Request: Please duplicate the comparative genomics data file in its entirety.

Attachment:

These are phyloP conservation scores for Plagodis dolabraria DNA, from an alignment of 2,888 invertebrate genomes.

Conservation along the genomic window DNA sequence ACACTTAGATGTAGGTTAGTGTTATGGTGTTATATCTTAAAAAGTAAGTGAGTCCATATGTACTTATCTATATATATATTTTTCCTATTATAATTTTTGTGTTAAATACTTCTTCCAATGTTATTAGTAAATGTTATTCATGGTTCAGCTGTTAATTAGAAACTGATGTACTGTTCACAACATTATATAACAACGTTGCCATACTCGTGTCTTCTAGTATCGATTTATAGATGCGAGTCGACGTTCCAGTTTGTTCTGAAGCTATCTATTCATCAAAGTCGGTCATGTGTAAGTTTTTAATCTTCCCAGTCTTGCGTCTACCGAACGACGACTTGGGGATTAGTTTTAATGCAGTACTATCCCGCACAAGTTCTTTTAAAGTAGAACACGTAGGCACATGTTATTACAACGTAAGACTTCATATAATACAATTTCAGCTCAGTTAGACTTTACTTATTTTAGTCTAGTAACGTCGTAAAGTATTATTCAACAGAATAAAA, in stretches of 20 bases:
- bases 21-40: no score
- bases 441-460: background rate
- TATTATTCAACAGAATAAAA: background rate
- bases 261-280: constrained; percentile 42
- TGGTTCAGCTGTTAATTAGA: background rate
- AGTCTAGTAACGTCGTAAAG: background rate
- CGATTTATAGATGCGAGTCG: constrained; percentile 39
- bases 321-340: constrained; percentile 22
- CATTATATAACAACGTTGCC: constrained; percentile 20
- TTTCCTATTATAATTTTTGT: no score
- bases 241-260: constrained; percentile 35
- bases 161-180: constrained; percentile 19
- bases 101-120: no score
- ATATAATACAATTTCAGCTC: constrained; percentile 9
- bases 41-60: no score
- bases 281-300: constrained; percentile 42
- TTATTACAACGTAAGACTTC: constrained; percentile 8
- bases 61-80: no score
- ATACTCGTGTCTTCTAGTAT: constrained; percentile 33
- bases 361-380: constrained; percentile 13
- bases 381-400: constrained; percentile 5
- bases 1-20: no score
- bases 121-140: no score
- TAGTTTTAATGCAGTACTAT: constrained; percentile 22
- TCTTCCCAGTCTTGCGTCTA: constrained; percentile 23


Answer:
These are phyloP conservation scores for Plagodis dolabraria DNA, from an alignment of 2,888 invertebrate genomes.

Conservation along the genomic window DNA sequence ACACTTAGATGTAGGTTAGTGTTATGGTGTTATATCTTAAAAAGTAAGTGAGTCCATATGTACTTATCTATATATATATTTTTCCTATTATAATTTTTGTGTTAAATACTTCTTCCAATGTTATTAGTAAATGTTATTCATGGTTCAGCTGTTAATTAGAAACTGATGTACTGTTCACAACATTATATAACAACGTTGCCATACTCGTGTCTTCTAGTATCGATTTATAGATGCGAGTCGACGTTCCAGTTTGTTCTGAAGCTATCTATTCATCAAAGTCGGTCATGTGTAAGTTTTTAATCTTCCCAGTCTTGCGTCTACCGAACGACGACTTGGGGATTAGTTTTAATGCAGTACTATCCCGCACAAGTTCTTTTAAAGTAGAACACGTAGGCACATGTTATTACAACGTAAGACTTCATATAATACAATTTCAGCTCAGTTAGACTTTACTTATTTTAGTCTAGTAACGTCGTAAAGTATTATTCAACAGAATAAAA, in stretches of 20 bases:
- bases 21-40: no score
- bases 441-460: background rate
- TATTATTCAACAGAATAAAA: background rate
- bases 261-280: constrained; percentile 42
- TGGTTCAGCTGTTAATTAGA: background rate
- AGTCTAGTAACGTCGTAAAG: background rate
- CGATTTATAGATGCGAGTCG: constrained; percentile 39
- bases 321-340: constrained; percentile 22
- CATTATATAACAACGTTGCC: constrained; percentile 20
- TTTCCTATTATAATTTTTGT: no score
- bases 241-260: constrained; percentile 35
- bases 161-180: constrained; percentile 19
- bases 101-120: no score
- ATATAATACAATTTCAGCTC: constrained; percentile 9
- bases 41-60: no score
- bases 281-300: constrained; percentile 42
- TTATTACAACGTAAGACTTC: constrained; percentile 8
- bases 61-80: no score
- ATACTCGTGTCTTCTAGTAT: constrained; percentile 33
- bases 361-380: constrained; percentile 13
- bases 381-400: constrained; percentile 5
- bases 1-20: no score
- bases 121-140: no score
- TAGTTTTAATGCAGTACTAT: constrained; percentile 22
- TCTTCCCAGTCTTGCGTCTA: constrained; percentile 23